'System safeguards' lacking in Tesla crash on autopilot -US NTSB

An employee drives a Tesla Motors Model S electric automobile equipped with Autopilot hardware and software hands-free on a highway in Amsterdam Netherlands

US transport may fix part of blame for fatal Model S crash to Tesla

The National Transportation Safety Board is expected to find on Tuesday that Tesla Inc's Autopilot system was a contributing factor in a May 2016 Model S crash that killed a man in Florida while using the car's semi-autonomous driving system, two people briefed on the matter said.

"Tesla allowed the driver to use the system outside of the environment for which it was designed, and the system gave far more leeway to the driver to divert his attention to something other than driving", Board member Christopher Hart said. The Tesla Autopilot system monitored the driver's attention through his interaction with the steering wheel, which previous findings have determined was incredibly limited.

The report looked at factors behind the accident, in which 40-year-old Tesla enthusiast Joshua Brown died after failing to respond to seven warnings from the Tesla system to return to active driving.

Tesla wrote in a blog post after the crash that the Autopilot system did not notice "the white side of the tractor trailer against a brightly lit sky, so the brake was not applied".

Also on Monday, the family of the driver killed in the 2016 incident said the auto was not to blame for the crash.

The NTSB directed its recommendations to automakers generally, rather than just Tesla, saying the oversight is an industry-wide problem.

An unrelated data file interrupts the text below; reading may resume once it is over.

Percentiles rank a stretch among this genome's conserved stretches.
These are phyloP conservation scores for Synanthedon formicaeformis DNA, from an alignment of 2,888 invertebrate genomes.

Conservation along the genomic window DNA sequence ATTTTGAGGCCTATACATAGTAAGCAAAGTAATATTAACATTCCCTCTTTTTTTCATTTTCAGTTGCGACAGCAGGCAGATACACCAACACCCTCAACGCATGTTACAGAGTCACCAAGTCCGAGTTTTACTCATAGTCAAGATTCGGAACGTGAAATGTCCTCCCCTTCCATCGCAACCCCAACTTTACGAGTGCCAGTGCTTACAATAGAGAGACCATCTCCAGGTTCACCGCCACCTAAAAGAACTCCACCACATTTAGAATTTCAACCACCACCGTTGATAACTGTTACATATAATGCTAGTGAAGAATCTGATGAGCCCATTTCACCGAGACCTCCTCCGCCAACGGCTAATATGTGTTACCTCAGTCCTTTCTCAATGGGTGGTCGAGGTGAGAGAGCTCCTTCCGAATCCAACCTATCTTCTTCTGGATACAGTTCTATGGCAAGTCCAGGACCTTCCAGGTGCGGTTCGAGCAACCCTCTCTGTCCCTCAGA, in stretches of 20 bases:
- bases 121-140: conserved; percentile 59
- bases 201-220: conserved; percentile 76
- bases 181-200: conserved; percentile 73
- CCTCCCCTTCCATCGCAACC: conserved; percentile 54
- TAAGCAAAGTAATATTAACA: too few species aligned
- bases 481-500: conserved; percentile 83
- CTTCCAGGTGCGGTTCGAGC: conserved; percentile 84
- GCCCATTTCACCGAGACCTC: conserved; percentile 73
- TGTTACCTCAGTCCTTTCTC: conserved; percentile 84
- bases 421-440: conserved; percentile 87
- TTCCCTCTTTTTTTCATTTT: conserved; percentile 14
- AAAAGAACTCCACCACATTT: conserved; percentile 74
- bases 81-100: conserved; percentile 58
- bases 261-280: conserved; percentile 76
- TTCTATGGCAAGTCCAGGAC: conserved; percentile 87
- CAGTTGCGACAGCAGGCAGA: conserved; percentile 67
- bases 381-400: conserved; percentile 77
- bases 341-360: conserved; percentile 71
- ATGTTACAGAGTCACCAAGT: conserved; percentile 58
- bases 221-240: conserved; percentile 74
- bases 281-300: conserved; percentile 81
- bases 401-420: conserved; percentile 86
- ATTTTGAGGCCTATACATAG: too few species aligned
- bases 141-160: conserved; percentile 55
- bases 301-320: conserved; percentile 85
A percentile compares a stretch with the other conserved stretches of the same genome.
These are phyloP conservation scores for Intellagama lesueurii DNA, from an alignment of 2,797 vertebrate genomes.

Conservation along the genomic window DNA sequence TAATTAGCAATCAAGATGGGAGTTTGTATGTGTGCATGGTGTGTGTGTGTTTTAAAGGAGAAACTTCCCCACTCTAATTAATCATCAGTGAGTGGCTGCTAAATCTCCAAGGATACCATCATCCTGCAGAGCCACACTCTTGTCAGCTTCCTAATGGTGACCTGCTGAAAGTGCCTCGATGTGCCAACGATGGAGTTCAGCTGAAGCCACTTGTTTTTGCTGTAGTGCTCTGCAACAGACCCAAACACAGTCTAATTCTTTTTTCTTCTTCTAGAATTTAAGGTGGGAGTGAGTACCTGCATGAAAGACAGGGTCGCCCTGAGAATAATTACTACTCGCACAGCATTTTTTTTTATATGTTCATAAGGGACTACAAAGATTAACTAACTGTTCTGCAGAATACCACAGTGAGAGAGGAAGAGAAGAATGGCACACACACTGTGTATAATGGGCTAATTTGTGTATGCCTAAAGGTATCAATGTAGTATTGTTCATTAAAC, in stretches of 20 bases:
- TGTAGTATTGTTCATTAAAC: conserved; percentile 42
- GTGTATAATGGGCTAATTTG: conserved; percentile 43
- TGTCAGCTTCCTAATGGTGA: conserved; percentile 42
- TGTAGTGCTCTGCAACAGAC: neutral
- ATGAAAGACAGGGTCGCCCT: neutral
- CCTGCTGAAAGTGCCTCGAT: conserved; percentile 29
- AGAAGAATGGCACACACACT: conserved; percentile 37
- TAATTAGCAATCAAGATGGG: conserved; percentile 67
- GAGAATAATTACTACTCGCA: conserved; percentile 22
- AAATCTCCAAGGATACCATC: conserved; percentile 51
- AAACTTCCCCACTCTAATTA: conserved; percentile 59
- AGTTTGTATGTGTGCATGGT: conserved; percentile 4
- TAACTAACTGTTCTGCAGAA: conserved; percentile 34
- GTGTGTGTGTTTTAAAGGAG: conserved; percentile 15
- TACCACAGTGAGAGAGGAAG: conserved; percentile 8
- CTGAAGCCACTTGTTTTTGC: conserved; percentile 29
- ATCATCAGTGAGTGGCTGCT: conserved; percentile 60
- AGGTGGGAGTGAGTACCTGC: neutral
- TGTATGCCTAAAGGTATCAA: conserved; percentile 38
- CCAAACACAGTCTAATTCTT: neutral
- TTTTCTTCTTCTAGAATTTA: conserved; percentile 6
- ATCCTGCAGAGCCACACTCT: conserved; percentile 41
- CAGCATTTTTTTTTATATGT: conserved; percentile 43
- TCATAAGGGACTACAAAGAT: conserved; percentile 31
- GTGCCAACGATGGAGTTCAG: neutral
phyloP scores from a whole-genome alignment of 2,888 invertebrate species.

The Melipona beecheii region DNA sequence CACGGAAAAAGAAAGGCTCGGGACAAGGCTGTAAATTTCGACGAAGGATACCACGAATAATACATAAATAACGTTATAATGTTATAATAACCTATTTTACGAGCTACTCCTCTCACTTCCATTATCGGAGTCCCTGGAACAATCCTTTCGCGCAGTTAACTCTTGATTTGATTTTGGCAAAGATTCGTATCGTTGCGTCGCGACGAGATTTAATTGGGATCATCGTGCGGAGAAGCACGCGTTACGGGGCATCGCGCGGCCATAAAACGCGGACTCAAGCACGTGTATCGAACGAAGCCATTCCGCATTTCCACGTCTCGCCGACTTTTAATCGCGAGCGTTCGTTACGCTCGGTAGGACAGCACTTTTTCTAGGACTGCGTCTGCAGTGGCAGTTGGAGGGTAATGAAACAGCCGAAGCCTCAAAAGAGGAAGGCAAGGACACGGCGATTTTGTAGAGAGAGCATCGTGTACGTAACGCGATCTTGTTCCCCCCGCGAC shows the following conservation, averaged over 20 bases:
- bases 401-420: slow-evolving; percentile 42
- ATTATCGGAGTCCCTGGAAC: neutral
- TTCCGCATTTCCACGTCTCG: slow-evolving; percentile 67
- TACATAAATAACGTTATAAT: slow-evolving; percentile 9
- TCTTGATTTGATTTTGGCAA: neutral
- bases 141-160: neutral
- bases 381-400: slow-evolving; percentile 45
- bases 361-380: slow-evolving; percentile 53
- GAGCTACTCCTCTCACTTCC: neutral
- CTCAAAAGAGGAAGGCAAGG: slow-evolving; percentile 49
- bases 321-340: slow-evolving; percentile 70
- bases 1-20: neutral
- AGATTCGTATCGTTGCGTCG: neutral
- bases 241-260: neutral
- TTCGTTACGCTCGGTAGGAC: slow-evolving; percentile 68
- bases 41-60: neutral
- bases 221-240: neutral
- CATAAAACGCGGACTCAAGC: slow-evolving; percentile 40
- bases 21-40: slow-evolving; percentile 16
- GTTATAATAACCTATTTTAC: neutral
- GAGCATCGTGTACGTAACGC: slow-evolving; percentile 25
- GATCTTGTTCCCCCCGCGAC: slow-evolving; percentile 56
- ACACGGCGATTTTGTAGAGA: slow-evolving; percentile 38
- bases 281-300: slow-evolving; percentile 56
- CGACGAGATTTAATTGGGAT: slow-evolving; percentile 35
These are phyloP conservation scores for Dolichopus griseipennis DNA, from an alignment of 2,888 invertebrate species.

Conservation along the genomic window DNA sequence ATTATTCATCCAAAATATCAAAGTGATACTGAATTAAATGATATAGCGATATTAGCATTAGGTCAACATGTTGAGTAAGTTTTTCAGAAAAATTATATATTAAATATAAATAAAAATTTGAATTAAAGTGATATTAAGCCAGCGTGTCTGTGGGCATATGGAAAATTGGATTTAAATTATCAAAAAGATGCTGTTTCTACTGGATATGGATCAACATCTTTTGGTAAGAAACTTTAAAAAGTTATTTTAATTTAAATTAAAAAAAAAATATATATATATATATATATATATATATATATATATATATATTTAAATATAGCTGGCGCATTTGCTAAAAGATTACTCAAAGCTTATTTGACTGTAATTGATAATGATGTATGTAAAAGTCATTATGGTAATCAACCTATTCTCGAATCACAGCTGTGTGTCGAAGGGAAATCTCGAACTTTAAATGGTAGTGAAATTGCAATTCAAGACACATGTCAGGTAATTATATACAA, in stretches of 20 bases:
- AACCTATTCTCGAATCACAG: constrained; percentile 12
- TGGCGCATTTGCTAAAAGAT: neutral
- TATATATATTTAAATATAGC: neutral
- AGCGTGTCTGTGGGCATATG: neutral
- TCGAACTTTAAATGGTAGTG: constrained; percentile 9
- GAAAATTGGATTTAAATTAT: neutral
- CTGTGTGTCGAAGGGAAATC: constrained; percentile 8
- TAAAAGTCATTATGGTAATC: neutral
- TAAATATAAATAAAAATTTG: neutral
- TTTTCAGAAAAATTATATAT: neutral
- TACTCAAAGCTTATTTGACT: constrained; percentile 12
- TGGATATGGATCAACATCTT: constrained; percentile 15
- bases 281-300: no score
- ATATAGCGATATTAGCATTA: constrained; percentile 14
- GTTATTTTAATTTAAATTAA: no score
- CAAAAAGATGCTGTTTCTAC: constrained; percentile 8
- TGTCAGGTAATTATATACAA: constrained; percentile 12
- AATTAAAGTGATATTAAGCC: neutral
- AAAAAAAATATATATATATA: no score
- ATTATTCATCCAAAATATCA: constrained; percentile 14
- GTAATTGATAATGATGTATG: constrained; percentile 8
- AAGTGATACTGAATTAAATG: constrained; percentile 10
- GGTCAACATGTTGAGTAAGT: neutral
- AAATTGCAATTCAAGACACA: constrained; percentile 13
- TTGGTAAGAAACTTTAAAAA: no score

NTSB chair Robert Sumwalt said the Tesla's "operational limitations played a major role in this collision".

The NTSB issued 13 findings related to the crash, including a pair of citations over Brown's driving patterns. But the agency charged that the Model S by design allowed "prolonged disengagement from the driving task and enabled the driver to use it in ways inconsistent with manufacturer guidance and warnings".

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Tesla said it was reviewing the agency's recommendations, according to Reuters.

"We appreciate the NTSB's analysis of last year's tragic accident and we will evaluate their recommendations as we continue to evolve our technology", a Tesla representative wrote in a statement.

"A driver could have difficulties interpreting which roads it might be appropriate [to use Autopilot]", Ensar Becic, an NTSB human performance investigator, said during the hearing.

Autopilot has torque sensors on the steering wheel that detect whether the driver is holding it.

It's the first known fatal crash of a highway vehicle operating under automated control systems, according to the NTSB. The NTSB suggested to any maker of semi-autonomous vehicles to prevent the use of the technology on roads where the vehicles aren't suited to travel without human control of the vehicle.

The board said the direct cause of the crash was an inattentive Tesla driver's over reliance on technology and a truck driver who made a left-hand turn in front of the vehicle.

Tesla Model S after recovery from the crash scene near Williston, Florida in 2016. "Nobody wants tragedy to touch their family, but expecting to identify all limitations of an emerging technology and expecting perfection is not feasible either", the statement said. NHTSA and NTSB said Brown did not apply the brakes, and his last action was to set the cruise control at 74 miles per hour (119 kph), less than 2 minutes before the crash - above the 65-mph speed limit. "There was a small window of time when neither Joshua nor the Tesla features noticed the truck making the left-hand turn in front of the auto".

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